- “You Lied to Me about Centralia:” by John Guare and based on Tennessee Williams’ short story “Portrait of a Girl in Glass”
Before Williams wrote The Glass Menagerie, he told the story of the dysfunctional St. Louis family in his short story, “Portrait of a Girl in Glass.” Picking up where both the short story and The Glass Menagerie end, John Guare’s adaptation of the story picks up where The Glass Menagerie ends, following the gentleman caller after he leaves the Wingfield home to meet his fiancée at the train station. With Williams’ voice reverberating throughout, “You Lied to Me about Centralia” shines new light on The Glass Menagerie. A conversation with Williams scholar Thomas Mitchell will follow the performance.
The cast includes: Chauncy Thomas* and Julia Crump. Performances will take place at The Tennessee (4633 Westminster, 63108) Saturday, August 21 and Sunday August 22.
*denotes member of Actors Equity Association.
Other festival programming includes: Scholars’ Panels, Walking Tour of Williams’ St. Louis, Tennessee Williams Tribute: “The Moon and Beyond” hosted by Ken Page, happy hour conversation with Blue Song author Dr. Henry Schvey, Why Did Desdemona Love the Moor reading, and more.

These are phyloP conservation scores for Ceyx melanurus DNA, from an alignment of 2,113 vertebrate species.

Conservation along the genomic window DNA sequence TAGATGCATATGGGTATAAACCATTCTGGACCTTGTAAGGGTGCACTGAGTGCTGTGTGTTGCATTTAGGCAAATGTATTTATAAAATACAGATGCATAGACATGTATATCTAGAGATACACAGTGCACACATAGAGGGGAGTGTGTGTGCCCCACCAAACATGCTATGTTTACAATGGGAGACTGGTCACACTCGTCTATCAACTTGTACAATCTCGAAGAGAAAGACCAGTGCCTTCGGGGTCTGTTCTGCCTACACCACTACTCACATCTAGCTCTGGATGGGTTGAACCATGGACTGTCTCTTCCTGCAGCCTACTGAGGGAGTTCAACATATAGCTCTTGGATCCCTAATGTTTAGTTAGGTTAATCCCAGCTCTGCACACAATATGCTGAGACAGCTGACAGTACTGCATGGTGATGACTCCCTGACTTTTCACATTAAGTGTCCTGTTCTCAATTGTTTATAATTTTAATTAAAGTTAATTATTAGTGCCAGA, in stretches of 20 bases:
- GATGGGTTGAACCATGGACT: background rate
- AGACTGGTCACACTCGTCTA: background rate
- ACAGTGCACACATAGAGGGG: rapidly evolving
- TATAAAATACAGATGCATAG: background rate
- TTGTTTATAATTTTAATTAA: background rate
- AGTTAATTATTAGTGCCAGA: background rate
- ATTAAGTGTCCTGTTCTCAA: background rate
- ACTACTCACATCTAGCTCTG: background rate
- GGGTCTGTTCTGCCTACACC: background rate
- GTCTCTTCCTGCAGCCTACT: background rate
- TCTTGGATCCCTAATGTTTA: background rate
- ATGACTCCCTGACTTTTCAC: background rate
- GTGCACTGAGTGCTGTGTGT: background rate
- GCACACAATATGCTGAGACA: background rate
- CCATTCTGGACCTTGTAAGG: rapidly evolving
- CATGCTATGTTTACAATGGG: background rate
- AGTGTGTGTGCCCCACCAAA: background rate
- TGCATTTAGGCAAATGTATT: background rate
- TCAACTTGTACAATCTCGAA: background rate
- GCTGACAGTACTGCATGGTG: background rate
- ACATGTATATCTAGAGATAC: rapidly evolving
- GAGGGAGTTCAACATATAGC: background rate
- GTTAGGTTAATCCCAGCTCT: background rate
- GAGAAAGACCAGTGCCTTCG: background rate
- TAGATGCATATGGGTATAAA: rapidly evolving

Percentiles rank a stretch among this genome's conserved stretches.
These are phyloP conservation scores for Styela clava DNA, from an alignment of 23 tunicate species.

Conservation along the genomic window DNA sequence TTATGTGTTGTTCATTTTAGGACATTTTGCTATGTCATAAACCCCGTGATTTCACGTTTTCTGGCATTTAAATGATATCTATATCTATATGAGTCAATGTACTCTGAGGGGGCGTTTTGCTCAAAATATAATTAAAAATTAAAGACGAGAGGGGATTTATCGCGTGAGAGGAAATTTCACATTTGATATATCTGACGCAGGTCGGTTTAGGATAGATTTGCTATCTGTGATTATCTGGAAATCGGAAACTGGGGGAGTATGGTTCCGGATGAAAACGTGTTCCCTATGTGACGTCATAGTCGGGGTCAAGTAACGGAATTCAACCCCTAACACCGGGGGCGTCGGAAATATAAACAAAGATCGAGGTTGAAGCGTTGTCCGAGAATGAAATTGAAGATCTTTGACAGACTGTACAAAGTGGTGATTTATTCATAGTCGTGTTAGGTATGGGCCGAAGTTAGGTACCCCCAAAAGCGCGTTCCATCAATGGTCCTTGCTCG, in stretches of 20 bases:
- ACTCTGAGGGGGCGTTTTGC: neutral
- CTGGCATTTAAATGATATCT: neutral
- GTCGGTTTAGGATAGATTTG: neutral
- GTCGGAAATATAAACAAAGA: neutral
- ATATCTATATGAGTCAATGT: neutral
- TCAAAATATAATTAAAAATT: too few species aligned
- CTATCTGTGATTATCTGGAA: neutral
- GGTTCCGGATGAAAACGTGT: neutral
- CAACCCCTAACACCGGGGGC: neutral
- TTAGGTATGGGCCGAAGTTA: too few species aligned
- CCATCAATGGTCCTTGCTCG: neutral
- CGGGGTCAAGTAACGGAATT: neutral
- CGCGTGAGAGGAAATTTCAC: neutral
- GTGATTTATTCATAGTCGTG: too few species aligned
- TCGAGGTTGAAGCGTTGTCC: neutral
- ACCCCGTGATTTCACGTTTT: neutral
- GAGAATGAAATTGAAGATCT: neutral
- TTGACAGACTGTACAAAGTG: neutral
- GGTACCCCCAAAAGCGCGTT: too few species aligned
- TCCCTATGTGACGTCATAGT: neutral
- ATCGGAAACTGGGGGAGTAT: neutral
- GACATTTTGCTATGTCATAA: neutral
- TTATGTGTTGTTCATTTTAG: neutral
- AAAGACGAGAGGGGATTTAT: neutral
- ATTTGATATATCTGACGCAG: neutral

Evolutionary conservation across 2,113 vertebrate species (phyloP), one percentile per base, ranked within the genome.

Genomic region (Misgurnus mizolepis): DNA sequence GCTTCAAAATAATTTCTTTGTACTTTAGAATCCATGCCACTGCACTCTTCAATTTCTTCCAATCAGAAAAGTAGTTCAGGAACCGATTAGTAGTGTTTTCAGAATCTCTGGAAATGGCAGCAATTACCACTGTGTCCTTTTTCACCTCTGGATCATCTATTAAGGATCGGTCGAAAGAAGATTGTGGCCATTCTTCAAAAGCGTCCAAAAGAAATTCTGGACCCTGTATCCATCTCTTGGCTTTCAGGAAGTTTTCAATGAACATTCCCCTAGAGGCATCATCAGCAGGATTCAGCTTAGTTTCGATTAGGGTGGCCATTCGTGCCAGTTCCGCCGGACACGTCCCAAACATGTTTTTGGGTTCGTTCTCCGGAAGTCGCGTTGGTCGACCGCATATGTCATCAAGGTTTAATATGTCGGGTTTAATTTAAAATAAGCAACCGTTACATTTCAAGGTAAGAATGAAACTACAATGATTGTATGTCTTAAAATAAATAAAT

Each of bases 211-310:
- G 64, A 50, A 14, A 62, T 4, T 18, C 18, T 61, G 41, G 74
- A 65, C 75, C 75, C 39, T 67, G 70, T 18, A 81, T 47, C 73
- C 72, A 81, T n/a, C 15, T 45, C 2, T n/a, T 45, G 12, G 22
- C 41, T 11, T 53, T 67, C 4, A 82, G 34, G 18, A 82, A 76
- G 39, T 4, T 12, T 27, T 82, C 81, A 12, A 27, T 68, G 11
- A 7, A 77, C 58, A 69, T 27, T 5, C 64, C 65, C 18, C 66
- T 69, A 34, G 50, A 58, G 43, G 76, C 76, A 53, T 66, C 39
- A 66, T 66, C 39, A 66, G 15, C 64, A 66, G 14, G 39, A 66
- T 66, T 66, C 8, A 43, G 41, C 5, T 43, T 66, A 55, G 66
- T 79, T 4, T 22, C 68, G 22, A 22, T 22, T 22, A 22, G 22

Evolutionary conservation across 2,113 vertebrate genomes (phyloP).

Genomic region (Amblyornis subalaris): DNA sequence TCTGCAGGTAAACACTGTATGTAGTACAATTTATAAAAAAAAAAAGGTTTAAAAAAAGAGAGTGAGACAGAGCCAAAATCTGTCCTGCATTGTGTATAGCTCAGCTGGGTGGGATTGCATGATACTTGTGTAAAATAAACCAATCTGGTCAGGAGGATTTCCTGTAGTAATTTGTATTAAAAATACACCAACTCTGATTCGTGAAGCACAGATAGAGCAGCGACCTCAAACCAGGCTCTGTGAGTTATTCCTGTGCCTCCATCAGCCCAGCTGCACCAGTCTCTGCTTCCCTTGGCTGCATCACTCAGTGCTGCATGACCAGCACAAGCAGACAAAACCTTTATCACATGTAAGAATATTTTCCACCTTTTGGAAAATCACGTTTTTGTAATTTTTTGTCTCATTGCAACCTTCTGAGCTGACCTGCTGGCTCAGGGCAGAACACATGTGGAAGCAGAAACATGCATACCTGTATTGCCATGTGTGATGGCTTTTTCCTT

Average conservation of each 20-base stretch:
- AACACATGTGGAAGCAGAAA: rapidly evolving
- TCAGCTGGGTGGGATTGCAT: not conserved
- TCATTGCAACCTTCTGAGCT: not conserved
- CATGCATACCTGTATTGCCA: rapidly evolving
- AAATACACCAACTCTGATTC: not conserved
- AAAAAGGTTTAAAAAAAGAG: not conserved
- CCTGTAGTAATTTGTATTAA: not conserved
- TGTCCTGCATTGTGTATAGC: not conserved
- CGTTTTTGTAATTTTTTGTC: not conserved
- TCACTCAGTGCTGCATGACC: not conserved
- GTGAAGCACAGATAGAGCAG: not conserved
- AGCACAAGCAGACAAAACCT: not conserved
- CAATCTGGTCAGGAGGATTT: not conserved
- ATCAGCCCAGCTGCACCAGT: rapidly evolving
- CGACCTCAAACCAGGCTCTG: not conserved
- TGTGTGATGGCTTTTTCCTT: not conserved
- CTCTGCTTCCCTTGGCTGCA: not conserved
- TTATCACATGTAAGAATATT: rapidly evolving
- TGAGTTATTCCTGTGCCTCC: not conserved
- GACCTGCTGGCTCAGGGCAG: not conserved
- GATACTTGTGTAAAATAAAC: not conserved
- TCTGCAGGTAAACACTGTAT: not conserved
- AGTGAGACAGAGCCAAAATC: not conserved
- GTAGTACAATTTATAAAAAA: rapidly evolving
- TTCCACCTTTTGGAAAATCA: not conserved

For fans who want to make an evening of it, a special Pre-Theater Garden Picnic will be available at Bowood by Niche (4605 Olive, 63108) from 6-8pm (or until sold out) on performance days. The menu includes a picnic basket for two, filled with a packaged assortment of Niche Food Group snacks and desserts. Three signature cocktails inspired by The Glass Menagerie and featuring local spirits and botanicals will be available for individual purchase. Food and drink can be enjoyed in Bowood’s garden up until performance time.
Free, secure parking is available at Holliday (4600 Olive, 63108) for festival patrons and for pre-theatre dinner patrons at Bowood by Niche.
Lead sponsorship of the festival is provided by Emerson. Additional sponsors and the full festival itinerary can be found at twstl.org. Tickets can be purchased via Metrotix beginning Sunday, July 18.
About the Festival